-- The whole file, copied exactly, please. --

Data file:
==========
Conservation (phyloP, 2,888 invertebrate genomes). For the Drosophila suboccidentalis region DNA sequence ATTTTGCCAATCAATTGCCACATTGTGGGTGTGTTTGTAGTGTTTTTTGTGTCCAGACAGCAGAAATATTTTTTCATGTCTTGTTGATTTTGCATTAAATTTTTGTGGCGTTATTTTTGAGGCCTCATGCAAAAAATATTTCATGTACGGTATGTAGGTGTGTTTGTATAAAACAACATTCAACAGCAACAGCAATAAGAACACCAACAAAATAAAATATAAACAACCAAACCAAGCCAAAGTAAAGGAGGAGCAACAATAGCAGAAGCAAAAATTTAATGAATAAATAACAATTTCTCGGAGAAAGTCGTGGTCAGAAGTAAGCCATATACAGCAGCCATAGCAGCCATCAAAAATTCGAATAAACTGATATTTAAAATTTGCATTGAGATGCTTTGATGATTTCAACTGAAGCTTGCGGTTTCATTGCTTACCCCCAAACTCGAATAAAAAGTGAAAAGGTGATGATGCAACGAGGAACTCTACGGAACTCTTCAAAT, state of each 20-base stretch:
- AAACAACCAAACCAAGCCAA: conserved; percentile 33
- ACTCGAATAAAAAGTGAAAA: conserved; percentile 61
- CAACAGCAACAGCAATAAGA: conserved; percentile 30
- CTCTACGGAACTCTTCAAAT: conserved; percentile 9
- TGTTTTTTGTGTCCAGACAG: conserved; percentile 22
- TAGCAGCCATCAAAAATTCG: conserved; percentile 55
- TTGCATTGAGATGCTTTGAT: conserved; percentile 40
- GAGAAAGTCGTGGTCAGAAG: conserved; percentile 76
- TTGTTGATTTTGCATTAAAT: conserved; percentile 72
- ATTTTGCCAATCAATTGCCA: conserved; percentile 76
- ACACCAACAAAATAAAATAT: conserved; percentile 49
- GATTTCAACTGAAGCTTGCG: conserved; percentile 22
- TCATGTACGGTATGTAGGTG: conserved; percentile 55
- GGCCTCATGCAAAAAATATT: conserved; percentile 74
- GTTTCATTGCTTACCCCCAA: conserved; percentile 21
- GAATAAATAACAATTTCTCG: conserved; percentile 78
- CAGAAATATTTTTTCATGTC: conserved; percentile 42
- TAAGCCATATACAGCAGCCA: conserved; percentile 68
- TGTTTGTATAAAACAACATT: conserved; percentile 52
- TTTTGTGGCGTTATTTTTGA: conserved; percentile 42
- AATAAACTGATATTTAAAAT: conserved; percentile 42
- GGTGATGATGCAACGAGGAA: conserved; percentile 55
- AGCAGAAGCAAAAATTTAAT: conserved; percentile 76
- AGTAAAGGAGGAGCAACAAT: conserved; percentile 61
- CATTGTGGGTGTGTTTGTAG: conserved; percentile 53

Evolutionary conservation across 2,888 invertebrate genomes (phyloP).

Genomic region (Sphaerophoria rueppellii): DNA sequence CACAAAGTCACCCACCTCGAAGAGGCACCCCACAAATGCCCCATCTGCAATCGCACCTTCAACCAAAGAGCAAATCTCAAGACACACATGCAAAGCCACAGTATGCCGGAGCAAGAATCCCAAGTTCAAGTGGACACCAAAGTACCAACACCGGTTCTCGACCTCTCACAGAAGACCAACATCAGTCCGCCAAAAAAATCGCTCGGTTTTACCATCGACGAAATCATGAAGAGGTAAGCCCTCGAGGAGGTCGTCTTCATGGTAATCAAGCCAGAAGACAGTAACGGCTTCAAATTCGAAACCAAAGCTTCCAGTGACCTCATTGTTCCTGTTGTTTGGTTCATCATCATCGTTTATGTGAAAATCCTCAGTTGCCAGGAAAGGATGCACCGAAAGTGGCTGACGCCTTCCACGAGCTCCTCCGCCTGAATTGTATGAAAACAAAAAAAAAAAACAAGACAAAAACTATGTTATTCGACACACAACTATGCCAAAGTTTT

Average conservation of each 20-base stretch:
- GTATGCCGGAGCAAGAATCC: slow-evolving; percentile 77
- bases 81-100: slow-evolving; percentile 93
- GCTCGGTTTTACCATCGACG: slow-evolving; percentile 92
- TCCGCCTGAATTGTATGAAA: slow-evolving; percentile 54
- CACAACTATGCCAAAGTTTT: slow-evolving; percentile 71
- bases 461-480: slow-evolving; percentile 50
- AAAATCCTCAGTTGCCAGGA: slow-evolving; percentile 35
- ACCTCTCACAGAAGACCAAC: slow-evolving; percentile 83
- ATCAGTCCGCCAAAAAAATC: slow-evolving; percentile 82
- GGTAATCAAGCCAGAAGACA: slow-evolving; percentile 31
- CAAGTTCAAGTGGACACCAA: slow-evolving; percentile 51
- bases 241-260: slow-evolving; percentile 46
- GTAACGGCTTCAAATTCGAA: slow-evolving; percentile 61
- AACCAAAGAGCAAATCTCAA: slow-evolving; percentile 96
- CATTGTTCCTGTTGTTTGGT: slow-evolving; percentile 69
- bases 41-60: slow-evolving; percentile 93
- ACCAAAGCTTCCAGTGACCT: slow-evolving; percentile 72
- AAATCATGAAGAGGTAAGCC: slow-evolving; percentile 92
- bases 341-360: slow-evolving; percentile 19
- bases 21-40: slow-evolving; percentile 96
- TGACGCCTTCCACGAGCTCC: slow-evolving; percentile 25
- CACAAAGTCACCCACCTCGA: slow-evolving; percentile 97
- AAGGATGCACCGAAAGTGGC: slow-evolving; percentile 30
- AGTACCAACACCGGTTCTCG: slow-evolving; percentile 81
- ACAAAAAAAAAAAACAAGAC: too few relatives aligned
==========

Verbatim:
Conservation (phyloP, 2,888 invertebrate genomes). For the Drosophila suboccidentalis region DNA sequence ATTTTGCCAATCAATTGCCACATTGTGGGTGTGTTTGTAGTGTTTTTTGTGTCCAGACAGCAGAAATATTTTTTCATGTCTTGTTGATTTTGCATTAAATTTTTGTGGCGTTATTTTTGAGGCCTCATGCAAAAAATATTTCATGTACGGTATGTAGGTGTGTTTGTATAAAACAACATTCAACAGCAACAGCAATAAGAACACCAACAAAATAAAATATAAACAACCAAACCAAGCCAAAGTAAAGGAGGAGCAACAATAGCAGAAGCAAAAATTTAATGAATAAATAACAATTTCTCGGAGAAAGTCGTGGTCAGAAGTAAGCCATATACAGCAGCCATAGCAGCCATCAAAAATTCGAATAAACTGATATTTAAAATTTGCATTGAGATGCTTTGATGATTTCAACTGAAGCTTGCGGTTTCATTGCTTACCCCCAAACTCGAATAAAAAGTGAAAAGGTGATGATGCAACGAGGAACTCTACGGAACTCTTCAAAT, state of each 20-base stretch:
- AAACAACCAAACCAAGCCAA: conserved; percentile 33
- ACTCGAATAAAAAGTGAAAA: conserved; percentile 61
- CAACAGCAACAGCAATAAGA: conserved; percentile 30
- CTCTACGGAACTCTTCAAAT: conserved; percentile 9
- TGTTTTTTGTGTCCAGACAG: conserved; percentile 22
- TAGCAGCCATCAAAAATTCG: conserved; percentile 55
- TTGCATTGAGATGCTTTGAT: conserved; percentile 40
- GAGAAAGTCGTGGTCAGAAG: conserved; percentile 76
- TTGTTGATTTTGCATTAAAT: conserved; percentile 72
- ATTTTGCCAATCAATTGCCA: conserved; percentile 76
- ACACCAACAAAATAAAATAT: conserved; percentile 49
- GATTTCAACTGAAGCTTGCG: conserved; percentile 22
- TCATGTACGGTATGTAGGTG: conserved; percentile 55
- GGCCTCATGCAAAAAATATT: conserved; percentile 74
- GTTTCATTGCTTACCCCCAA: conserved; percentile 21
- GAATAAATAACAATTTCTCG: conserved; percentile 78
- CAGAAATATTTTTTCATGTC: conserved; percentile 42
- TAAGCCATATACAGCAGCCA: conserved; percentile 68
- TGTTTGTATAAAACAACATT: conserved; percentile 52
- TTTTGTGGCGTTATTTTTGA: conserved; percentile 42
- AATAAACTGATATTTAAAAT: conserved; percentile 42
- GGTGATGATGCAACGAGGAA: conserved; percentile 55
- AGCAGAAGCAAAAATTTAAT: conserved; percentile 76
- AGTAAAGGAGGAGCAACAAT: conserved; percentile 61
- CATTGTGGGTGTGTTTGTAG: conserved; percentile 53

Evolutionary conservation across 2,888 invertebrate genomes (phyloP).

Genomic region (Sphaerophoria rueppellii): DNA sequence CACAAAGTCACCCACCTCGAAGAGGCACCCCACAAATGCCCCATCTGCAATCGCACCTTCAACCAAAGAGCAAATCTCAAGACACACATGCAAAGCCACAGTATGCCGGAGCAAGAATCCCAAGTTCAAGTGGACACCAAAGTACCAACACCGGTTCTCGACCTCTCACAGAAGACCAACATCAGTCCGCCAAAAAAATCGCTCGGTTTTACCATCGACGAAATCATGAAGAGGTAAGCCCTCGAGGAGGTCGTCTTCATGGTAATCAAGCCAGAAGACAGTAACGGCTTCAAATTCGAAACCAAAGCTTCCAGTGACCTCATTGTTCCTGTTGTTTGGTTCATCATCATCGTTTATGTGAAAATCCTCAGTTGCCAGGAAAGGATGCACCGAAAGTGGCTGACGCCTTCCACGAGCTCCTCCGCCTGAATTGTATGAAAACAAAAAAAAAAAACAAGACAAAAACTATGTTATTCGACACACAACTATGCCAAAGTTTT

Average conservation of each 20-base stretch:
- GTATGCCGGAGCAAGAATCC: slow-evolving; percentile 77
- bases 81-100: slow-evolving; percentile 93
- GCTCGGTTTTACCATCGACG: slow-evolving; percentile 92
- TCCGCCTGAATTGTATGAAA: slow-evolving; percentile 54
- CACAACTATGCCAAAGTTTT: slow-evolving; percentile 71
- bases 461-480: slow-evolving; percentile 50
- AAAATCCTCAGTTGCCAGGA: slow-evolving; percentile 35
- ACCTCTCACAGAAGACCAAC: slow-evolving; percentile 83
- ATCAGTCCGCCAAAAAAATC: slow-evolving; percentile 82
- GGTAATCAAGCCAGAAGACA: slow-evolving; percentile 31
- CAAGTTCAAGTGGACACCAA: slow-evolving; percentile 51
- bases 241-260: slow-evolving; percentile 46
- GTAACGGCTTCAAATTCGAA: slow-evolving; percentile 61
- AACCAAAGAGCAAATCTCAA: slow-evolving; percentile 96
- CATTGTTCCTGTTGTTTGGT: slow-evolving; percentile 69
- bases 41-60: slow-evolving; percentile 93
- ACCAAAGCTTCCAGTGACCT: slow-evolving; percentile 72
- AAATCATGAAGAGGTAAGCC: slow-evolving; percentile 92
- bases 341-360: slow-evolving; percentile 19
- bases 21-40: slow-evolving; percentile 96
- TGACGCCTTCCACGAGCTCC: slow-evolving; percentile 25
- CACAAAGTCACCCACCTCGA: slow-evolving; percentile 97
- AAGGATGCACCGAAAGTGGC: slow-evolving; percentile 30
- AGTACCAACACCGGTTCTCG: slow-evolving; percentile 81
- ACAAAAAAAAAAAACAAGAC: too few relatives aligned